Doris Folbrecht of Clifton has been checking out groceries for ShopRite in Bloomfield almost as long as CEO Neil Greenstein has been alive. For 50 years, the cashier has shown up to work on time, rain, or snow, or shine. She’s seen three generations of Greensteins run the family-owned grocery store, readily adapting to repeated technology changes in her job.
“When Doris started, there weren’t even scanners,” says Greenstein.
Folbrecht, the longest employed among more than 800 associates, was celebrated this week at Brookdale ShopRite’s annual service recognition event for her 50 years of service. Folbrecht has been a familiar face over the years for many long time customers, whose kids are now coming in to shop.
With cake, flowers, accolades and humor, the beaming Folbrecht was among 78 ShopRite associates – from baggers to cashiers, to department heads and managers – individually recognized for longevity at the job – 5, 10, 15, 20, 25, 30, 35, 40, 45 years of service.
“I used to work at a big accounting firm, and if you lasted three years, you were an old-timer,” says Greenstein. Indeed, in an era where job loyalty seems a thing of the past, there’s something very special about the work culture at this business whose logo states ” Your Supermarket with A Heart.”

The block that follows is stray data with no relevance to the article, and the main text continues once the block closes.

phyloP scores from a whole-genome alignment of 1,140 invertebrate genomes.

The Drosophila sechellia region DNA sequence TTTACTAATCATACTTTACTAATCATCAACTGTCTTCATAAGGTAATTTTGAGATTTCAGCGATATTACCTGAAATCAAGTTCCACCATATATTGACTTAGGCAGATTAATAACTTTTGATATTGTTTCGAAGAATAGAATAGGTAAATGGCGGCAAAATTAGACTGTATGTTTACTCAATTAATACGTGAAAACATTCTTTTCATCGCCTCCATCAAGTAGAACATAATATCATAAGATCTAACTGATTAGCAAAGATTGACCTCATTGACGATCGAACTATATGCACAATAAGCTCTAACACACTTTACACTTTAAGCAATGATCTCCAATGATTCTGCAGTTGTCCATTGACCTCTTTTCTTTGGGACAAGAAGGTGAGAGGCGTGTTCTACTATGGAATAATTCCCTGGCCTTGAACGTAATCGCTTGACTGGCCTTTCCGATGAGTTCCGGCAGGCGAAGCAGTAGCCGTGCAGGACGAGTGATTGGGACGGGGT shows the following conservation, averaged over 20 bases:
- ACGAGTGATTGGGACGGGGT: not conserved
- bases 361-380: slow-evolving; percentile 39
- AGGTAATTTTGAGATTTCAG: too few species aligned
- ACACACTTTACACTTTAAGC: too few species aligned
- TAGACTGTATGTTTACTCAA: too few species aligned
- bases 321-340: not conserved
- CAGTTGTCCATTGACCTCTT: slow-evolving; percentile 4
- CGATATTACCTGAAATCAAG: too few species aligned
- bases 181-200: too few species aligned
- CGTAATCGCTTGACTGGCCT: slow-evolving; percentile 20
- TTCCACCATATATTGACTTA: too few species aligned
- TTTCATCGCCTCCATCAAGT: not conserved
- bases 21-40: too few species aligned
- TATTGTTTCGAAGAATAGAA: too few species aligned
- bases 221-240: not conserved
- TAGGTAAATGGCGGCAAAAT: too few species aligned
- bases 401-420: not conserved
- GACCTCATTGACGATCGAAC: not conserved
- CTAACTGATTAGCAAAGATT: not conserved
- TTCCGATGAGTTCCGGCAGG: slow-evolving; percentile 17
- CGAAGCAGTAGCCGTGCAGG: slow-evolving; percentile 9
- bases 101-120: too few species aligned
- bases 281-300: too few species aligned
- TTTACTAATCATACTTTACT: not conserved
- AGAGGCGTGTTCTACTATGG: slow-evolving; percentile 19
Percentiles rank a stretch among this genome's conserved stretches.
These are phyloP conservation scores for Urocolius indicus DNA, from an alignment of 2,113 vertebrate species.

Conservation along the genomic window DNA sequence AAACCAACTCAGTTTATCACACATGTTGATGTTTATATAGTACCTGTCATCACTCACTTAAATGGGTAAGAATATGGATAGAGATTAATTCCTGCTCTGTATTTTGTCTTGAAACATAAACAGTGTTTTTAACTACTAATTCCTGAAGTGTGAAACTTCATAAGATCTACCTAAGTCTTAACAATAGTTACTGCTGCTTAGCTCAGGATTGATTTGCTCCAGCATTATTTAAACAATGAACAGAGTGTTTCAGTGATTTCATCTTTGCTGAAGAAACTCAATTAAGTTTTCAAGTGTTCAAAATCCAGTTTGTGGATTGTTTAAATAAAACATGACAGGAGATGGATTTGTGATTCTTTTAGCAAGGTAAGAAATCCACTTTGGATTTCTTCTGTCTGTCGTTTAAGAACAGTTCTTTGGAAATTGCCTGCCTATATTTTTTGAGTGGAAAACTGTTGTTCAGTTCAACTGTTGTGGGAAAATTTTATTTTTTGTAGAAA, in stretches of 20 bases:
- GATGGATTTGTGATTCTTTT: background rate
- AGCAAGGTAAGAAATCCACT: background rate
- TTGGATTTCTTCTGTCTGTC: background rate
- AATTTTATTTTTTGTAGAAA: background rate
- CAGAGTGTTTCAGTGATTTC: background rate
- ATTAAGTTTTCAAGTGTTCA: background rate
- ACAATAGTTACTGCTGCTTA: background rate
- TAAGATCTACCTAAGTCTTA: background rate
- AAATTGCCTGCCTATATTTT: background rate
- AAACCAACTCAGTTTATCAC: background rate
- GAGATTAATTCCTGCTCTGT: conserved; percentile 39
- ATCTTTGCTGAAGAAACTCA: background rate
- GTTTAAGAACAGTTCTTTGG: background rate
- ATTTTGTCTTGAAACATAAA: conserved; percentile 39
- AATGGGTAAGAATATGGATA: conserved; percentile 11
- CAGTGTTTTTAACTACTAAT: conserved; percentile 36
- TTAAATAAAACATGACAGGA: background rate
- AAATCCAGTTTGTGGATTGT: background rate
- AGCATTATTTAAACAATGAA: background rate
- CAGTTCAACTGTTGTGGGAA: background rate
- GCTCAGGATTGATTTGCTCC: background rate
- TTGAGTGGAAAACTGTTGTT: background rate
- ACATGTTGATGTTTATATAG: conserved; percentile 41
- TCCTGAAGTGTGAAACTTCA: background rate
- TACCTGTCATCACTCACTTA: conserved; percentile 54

Addressing the honorees, Greenstein reflected on how “10 years in some companies is a lifetime. Garfield Rose [10 years] of Bloomfield was first hired to round up the carts from the parking lot,” says Greenstein. “We recognized his potential and brought him in the store. After several promotions, he is now a top manager at our Newark store.”
Day-to-day assistant to the boss, Karen Vonoczky of Cedar Grove (40 years) was hailed as one of the smartest office managers in all the ShopRites. “She’s the heart of the organization, and it’s a privilege working with her everyday,” Greenstein adds.
Many of the associates are like family. Department manager Stanley Guziejewski of Cedar Grove (45 years) started in 1972 when Greenstein, still a toddler, was being pushed in a cart by his mother.
Greenstein is the first to celebrate and acknowledge gratitude for the dedicated, hardworking associates at his stores in Bloomfield and Newark.
“We now compete in the world of Amazon businesses. Peas are peas – you can get ’em anywhere – but it’s our culture of kindness and caring and the people, who make the difference to our customers.”